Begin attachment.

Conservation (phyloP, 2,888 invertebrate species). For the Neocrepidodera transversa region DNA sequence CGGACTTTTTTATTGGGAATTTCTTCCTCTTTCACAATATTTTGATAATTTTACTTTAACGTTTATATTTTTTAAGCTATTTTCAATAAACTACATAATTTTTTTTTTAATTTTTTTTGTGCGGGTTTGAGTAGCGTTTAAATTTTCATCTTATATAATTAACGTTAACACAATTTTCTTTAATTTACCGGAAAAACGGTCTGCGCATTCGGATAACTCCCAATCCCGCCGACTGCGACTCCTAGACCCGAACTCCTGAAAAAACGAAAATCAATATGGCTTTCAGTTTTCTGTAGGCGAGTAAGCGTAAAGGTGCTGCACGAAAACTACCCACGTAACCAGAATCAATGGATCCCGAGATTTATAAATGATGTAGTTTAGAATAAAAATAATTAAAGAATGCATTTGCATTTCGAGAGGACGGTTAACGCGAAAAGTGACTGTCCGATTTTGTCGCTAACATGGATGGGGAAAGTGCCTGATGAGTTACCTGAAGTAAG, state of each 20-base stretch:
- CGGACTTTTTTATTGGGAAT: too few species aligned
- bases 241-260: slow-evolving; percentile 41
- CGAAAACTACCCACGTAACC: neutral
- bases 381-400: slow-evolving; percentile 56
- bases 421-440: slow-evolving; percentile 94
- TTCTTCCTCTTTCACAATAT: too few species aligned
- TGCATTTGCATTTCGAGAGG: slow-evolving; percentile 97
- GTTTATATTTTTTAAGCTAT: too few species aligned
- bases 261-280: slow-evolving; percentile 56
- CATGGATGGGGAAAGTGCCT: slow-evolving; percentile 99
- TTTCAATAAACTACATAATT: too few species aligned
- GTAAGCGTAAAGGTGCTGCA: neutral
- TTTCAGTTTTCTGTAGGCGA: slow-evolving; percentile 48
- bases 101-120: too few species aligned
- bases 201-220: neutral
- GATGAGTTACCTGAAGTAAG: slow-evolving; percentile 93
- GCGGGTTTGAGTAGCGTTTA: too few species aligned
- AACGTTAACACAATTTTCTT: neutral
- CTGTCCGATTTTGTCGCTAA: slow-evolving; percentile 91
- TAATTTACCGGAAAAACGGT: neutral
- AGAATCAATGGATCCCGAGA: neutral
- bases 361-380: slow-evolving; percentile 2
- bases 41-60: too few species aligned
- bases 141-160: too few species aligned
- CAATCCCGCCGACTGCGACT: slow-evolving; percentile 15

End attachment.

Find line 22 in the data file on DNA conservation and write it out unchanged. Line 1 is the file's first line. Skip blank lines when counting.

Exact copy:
- AGAATCAATGGATCCCGAGA: neutral